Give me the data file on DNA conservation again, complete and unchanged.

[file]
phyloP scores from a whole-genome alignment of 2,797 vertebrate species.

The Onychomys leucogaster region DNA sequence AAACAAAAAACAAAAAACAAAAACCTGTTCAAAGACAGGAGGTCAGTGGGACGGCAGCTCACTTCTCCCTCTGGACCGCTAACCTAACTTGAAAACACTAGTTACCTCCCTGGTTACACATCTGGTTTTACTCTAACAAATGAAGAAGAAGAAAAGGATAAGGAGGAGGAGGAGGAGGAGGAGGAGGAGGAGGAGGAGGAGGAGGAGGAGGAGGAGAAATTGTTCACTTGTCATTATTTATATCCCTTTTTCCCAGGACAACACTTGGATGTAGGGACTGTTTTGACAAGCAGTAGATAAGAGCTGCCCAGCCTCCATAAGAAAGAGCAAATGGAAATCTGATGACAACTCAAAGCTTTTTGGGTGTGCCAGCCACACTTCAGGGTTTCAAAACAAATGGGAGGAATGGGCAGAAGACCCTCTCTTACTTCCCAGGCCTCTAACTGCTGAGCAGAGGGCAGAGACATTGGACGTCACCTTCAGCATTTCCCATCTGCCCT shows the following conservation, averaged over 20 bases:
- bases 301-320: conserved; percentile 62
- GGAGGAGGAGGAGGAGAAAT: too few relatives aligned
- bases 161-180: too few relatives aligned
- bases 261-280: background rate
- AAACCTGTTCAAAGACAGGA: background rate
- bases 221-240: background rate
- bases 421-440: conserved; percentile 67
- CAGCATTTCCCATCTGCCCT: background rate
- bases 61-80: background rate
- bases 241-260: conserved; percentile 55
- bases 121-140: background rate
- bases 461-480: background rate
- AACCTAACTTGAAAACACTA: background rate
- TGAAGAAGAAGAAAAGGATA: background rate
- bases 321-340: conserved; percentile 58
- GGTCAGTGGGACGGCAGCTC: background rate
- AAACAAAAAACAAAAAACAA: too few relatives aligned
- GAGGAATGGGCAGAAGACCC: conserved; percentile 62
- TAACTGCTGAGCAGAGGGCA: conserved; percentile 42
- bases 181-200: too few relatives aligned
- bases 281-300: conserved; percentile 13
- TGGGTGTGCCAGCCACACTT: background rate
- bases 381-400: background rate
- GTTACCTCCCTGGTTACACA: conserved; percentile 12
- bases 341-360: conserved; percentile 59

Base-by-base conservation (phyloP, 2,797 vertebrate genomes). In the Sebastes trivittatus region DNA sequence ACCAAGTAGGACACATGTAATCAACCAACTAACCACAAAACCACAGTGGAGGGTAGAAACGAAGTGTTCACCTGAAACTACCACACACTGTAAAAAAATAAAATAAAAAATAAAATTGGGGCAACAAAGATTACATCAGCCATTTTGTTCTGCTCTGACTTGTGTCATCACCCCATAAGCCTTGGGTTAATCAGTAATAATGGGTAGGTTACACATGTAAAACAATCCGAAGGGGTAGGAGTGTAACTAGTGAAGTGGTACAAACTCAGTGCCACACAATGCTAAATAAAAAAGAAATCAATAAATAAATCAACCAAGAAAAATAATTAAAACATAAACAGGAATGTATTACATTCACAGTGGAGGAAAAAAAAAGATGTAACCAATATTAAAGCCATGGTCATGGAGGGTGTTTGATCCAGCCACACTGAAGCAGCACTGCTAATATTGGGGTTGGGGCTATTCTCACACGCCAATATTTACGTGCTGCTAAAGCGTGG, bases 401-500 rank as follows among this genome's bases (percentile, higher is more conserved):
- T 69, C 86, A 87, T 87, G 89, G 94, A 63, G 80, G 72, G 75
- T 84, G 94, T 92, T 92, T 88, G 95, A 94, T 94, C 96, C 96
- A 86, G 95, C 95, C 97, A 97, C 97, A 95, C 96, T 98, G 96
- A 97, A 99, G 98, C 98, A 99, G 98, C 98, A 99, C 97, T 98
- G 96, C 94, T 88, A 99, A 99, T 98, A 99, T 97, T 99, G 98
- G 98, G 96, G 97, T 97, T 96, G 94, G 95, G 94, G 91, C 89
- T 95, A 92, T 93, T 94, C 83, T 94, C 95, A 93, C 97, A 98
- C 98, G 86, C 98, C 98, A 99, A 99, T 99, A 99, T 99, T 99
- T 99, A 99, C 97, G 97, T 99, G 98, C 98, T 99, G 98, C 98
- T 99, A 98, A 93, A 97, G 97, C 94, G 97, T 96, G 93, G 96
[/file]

phyloP scores from a whole-genome alignment of 2,797 vertebrate species.

The Onychomys leucogaster region DNA sequence AAACAAAAAACAAAAAACAAAAACCTGTTCAAAGACAGGAGGTCAGTGGGACGGCAGCTCACTTCTCCCTCTGGACCGCTAACCTAACTTGAAAACACTAGTTACCTCCCTGGTTACACATCTGGTTTTACTCTAACAAATGAAGAAGAAGAAAAGGATAAGGAGGAGGAGGAGGAGGAGGAGGAGGAGGAGGAGGAGGAGGAGGAGGAGGAGGAGAAATTGTTCACTTGTCATTATTTATATCCCTTTTTCCCAGGACAACACTTGGATGTAGGGACTGTTTTGACAAGCAGTAGATAAGAGCTGCCCAGCCTCCATAAGAAAGAGCAAATGGAAATCTGATGACAACTCAAAGCTTTTTGGGTGTGCCAGCCACACTTCAGGGTTTCAAAACAAATGGGAGGAATGGGCAGAAGACCCTCTCTTACTTCCCAGGCCTCTAACTGCTGAGCAGAGGGCAGAGACATTGGACGTCACCTTCAGCATTTCCCATCTGCCCT shows the following conservation, averaged over 20 bases:
- bases 301-320: conserved; percentile 62
- GGAGGAGGAGGAGGAGAAAT: too few relatives aligned
- bases 161-180: too few relatives aligned
- bases 261-280: background rate
- AAACCTGTTCAAAGACAGGA: background rate
- bases 221-240: background rate
- bases 421-440: conserved; percentile 67
- CAGCATTTCCCATCTGCCCT: background rate
- bases 61-80: background rate
- bases 241-260: conserved; percentile 55
- bases 121-140: background rate
- bases 461-480: background rate
- AACCTAACTTGAAAACACTA: background rate
- TGAAGAAGAAGAAAAGGATA: background rate
- bases 321-340: conserved; percentile 58
- GGTCAGTGGGACGGCAGCTC: background rate
- AAACAAAAAACAAAAAACAA: too few relatives aligned
- GAGGAATGGGCAGAAGACCC: conserved; percentile 62
- TAACTGCTGAGCAGAGGGCA: conserved; percentile 42
- bases 181-200: too few relatives aligned
- bases 281-300: conserved; percentile 13
- TGGGTGTGCCAGCCACACTT: background rate
- bases 381-400: background rate
- GTTACCTCCCTGGTTACACA: conserved; percentile 12
- bases 341-360: conserved; percentile 59

Base-by-base conservation (phyloP, 2,797 vertebrate genomes). In the Sebastes trivittatus region DNA sequence ACCAAGTAGGACACATGTAATCAACCAACTAACCACAAAACCACAGTGGAGGGTAGAAACGAAGTGTTCACCTGAAACTACCACACACTGTAAAAAAATAAAATAAAAAATAAAATTGGGGCAACAAAGATTACATCAGCCATTTTGTTCTGCTCTGACTTGTGTCATCACCCCATAAGCCTTGGGTTAATCAGTAATAATGGGTAGGTTACACATGTAAAACAATCCGAAGGGGTAGGAGTGTAACTAGTGAAGTGGTACAAACTCAGTGCCACACAATGCTAAATAAAAAAGAAATCAATAAATAAATCAACCAAGAAAAATAATTAAAACATAAACAGGAATGTATTACATTCACAGTGGAGGAAAAAAAAAGATGTAACCAATATTAAAGCCATGGTCATGGAGGGTGTTTGATCCAGCCACACTGAAGCAGCACTGCTAATATTGGGGTTGGGGCTATTCTCACACGCCAATATTTACGTGCTGCTAAAGCGTGG, bases 401-500 rank as follows among this genome's bases (percentile, higher is more conserved):
- T 69, C 86, A 87, T 87, G 89, G 94, A 63, G 80, G 72, G 75
- T 84, G 94, T 92, T 92, T 88, G 95, A 94, T 94, C 96, C 96
- A 86, G 95, C 95, C 97, A 97, C 97, A 95, C 96, T 98, G 96
- A 97, A 99, G 98, C 98, A 99, G 98, C 98, A 99, C 97, T 98
- G 96, C 94, T 88, A 99, A 99, T 98, A 99, T 97, T 99, G 98
- G 98, G 96, G 97, T 97, T 96, G 94, G 95, G 94, G 91, C 89
- T 95, A 92, T 93, T 94, C 83, T 94, C 95, A 93, C 97, A 98
- C 98, G 86, C 98, C 98, A 99, A 99, T 99, A 99, T 99, T 99
- T 99, A 99, C 97, G 97, T 99, G 98, C 98, T 99, G 98, C 98
- T 99, A 98, A 93, A 97, G 97, C 94, G 97, T 96, G 93, G 96